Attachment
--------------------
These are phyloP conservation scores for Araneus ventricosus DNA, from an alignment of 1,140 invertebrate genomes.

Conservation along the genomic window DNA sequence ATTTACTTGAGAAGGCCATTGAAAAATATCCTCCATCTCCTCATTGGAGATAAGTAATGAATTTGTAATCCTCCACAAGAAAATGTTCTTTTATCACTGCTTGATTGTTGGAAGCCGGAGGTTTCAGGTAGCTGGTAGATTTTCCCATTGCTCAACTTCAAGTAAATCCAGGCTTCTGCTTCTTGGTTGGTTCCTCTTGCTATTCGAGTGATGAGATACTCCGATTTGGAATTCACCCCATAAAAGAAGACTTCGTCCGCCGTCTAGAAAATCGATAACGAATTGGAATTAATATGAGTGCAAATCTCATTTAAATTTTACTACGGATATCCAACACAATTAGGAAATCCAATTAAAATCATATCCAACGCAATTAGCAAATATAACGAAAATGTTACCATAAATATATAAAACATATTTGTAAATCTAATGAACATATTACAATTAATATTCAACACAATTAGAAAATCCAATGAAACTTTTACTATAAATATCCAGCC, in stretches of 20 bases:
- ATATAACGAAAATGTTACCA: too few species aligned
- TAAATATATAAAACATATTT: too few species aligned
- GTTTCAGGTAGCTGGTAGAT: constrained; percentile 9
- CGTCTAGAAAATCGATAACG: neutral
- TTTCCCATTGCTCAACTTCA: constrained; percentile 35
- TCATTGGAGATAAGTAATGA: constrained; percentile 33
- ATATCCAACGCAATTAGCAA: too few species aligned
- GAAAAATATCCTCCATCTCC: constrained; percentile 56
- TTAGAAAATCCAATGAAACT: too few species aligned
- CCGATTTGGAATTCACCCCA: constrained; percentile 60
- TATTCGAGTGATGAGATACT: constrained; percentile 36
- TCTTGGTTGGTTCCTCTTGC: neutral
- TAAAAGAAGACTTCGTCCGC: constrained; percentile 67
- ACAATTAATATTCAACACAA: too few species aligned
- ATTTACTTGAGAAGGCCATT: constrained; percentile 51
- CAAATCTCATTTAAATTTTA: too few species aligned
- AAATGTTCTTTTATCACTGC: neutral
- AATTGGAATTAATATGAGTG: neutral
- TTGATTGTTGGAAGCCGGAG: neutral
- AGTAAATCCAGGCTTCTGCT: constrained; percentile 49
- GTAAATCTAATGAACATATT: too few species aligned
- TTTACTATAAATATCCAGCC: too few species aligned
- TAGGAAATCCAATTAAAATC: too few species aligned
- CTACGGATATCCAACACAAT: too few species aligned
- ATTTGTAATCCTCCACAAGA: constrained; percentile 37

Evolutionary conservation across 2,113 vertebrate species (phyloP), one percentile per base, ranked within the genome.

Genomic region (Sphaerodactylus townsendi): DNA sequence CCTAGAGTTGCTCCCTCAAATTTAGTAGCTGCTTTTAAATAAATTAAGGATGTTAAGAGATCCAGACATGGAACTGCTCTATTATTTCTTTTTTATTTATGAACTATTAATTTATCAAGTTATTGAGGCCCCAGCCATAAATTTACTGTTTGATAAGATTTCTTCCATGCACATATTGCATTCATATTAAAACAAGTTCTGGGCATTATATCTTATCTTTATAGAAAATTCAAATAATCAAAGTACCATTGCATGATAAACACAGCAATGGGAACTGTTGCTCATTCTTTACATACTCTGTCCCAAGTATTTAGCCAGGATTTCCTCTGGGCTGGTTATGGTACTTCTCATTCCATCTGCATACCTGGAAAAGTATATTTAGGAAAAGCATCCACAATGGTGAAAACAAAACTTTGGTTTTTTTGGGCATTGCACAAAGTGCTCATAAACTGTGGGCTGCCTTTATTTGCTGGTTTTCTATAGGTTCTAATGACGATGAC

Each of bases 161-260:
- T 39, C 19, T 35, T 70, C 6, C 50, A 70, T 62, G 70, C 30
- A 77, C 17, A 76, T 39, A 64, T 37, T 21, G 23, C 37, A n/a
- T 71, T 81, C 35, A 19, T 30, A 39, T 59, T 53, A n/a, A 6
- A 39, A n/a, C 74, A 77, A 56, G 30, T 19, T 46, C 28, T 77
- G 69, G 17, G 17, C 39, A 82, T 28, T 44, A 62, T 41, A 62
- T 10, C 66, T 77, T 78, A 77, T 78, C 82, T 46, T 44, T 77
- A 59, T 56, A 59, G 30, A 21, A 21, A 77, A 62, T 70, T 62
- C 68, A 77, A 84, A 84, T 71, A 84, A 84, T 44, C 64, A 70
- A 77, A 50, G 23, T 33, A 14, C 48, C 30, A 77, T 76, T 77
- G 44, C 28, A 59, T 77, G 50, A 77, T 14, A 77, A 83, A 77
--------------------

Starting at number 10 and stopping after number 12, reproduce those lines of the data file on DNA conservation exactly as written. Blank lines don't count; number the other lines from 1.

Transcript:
- GAAAAATATCCTCCATCTCC: constrained; percentile 56
- TTAGAAAATCCAATGAAACT: too few species aligned
- CCGATTTGGAATTCACCCCA: constrained; percentile 60